HerStory: Becoming a Doctora while Living on the Cusp of Two Worlds - Maria Zepeda

My parents came to “El Norte” to find a better future like many other families do. In fact, my mother crossed the border undocumented and three months pregnant with me with hopes to provide me better opportunities than the ones they had in Jalisco, Mexico. My father wanted to become a professor and my mother a hairdresser, but cultural and financial barriers hindered their opportunities to achieve their aspirations in their youth. Once they crossed to the states, my father continued my grandfather’s former work as a ranch maintenance worker and my mother became a housekeeper in a predominantly well-off, rural town in the Santa Ynez Valley, CA. They did not have the financial resources to provide for my academics or the time to attend school activities but, they always told me that they could provide me with the most important thing in life, which was the opportunity to an education, something they themselves were cut short from. Therefore, education became my empowerment.

Growing up in a community where my family and I were considered the “other,” where my language and my culture were not the same as the majority, I was often pointed at for not fitting in. I soon found out that I needed to work harder than the rest of my affluent classmates to achieve similar aspirations of becoming a professional. As young as I was a second grader, I knew I wanted to become a doctor. This big dream largely stemmed from all the power my own family lacked in a community where it seemed we were always the “other.” It is when I learned that I lived on the cusp of two worlds.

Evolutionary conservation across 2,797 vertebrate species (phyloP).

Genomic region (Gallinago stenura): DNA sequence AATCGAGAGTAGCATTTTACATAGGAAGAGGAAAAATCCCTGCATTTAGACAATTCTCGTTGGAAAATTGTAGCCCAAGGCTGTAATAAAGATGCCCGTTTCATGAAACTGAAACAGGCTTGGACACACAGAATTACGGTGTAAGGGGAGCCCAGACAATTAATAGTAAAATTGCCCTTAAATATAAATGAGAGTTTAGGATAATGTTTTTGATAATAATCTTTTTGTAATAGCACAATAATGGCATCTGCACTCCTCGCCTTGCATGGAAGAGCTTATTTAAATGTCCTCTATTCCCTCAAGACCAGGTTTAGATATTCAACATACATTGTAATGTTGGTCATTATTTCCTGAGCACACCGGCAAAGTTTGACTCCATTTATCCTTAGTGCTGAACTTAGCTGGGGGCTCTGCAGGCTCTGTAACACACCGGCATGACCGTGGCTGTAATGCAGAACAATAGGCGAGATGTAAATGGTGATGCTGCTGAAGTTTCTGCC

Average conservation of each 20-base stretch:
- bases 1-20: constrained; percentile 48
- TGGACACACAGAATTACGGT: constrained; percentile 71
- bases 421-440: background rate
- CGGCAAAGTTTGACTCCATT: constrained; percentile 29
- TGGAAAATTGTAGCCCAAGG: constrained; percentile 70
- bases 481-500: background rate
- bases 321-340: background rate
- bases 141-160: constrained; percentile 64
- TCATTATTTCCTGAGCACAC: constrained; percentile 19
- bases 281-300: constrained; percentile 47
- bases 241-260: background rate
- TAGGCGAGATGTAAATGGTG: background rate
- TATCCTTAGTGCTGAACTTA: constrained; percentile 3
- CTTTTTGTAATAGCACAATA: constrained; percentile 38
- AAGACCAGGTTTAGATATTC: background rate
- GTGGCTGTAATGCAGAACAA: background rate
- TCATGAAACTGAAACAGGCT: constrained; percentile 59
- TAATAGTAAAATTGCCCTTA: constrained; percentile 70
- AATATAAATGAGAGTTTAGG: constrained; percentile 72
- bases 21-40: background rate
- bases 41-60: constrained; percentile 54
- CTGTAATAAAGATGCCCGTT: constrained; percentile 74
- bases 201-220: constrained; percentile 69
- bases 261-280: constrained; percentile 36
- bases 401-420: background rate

In one world, I went to school with others that were not like me. I had to speak English and adapt to a very different culture that I was not used to. Nevertheless, in this world I had one goal—to become an outstanding student who was trying to improve her lot for her family. I excelled in all of my classes achieving A grades. My mother tells me stories of how diligent I was since I was very little. She didn’t have time or the language to teach me English, but I learned my ABCs and 123s by following along to cassettes with my PlaySkool cassette player. My father helped me complete my homework using an English-Spanish dictionary to translate my homework through third grade. After that, I was able to take up my schoolwork. As I approached the upper grade, my assignments became more rigorous requiring essays and access to a computer, something I didn’t have. I vividly remember spending my nights at my classmates’ home who were neighbors. I would wait until she and her brothers would finish, so I could do mine. All of these little hardships in the road were things that at the moment did not feel like a stretch for me because I was dedicated to get my top grades and be a professional like the rest of the families that surrounded me in school. I would often ask myself, why can’t my family be like them? Why can’t my family have a voice and feel confident around others? I knew it was this that kept pushing me forward.